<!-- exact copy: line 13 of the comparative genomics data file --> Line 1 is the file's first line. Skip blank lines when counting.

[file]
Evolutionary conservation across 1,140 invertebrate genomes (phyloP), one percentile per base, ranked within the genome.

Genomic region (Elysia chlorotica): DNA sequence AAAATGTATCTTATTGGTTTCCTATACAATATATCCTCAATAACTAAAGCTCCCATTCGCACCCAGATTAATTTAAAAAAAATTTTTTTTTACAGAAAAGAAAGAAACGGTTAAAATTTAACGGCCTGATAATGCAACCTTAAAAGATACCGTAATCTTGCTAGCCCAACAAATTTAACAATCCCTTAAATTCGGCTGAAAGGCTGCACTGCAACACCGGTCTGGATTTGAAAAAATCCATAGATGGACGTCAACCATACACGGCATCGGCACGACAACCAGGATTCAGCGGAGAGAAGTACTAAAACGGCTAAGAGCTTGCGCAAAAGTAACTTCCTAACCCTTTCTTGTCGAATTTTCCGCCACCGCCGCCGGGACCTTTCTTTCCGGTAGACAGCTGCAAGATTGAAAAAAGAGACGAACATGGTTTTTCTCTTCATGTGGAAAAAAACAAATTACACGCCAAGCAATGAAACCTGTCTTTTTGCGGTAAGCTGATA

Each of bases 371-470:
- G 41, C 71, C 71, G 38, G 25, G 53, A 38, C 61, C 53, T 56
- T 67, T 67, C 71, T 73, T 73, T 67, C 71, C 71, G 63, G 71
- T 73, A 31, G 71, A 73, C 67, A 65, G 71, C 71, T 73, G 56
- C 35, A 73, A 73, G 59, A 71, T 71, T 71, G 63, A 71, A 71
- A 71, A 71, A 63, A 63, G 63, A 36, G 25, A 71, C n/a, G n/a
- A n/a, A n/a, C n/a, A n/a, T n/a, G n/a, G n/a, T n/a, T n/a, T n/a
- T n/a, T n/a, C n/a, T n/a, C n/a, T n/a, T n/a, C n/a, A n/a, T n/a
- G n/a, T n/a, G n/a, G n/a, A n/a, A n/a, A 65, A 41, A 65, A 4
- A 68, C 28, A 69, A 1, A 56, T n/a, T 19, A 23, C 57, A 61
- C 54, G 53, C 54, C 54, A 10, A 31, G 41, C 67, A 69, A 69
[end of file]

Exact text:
- C 54, G 53, C 54, C 54, A 10, A 31, G 41, C 67, A 69, A 69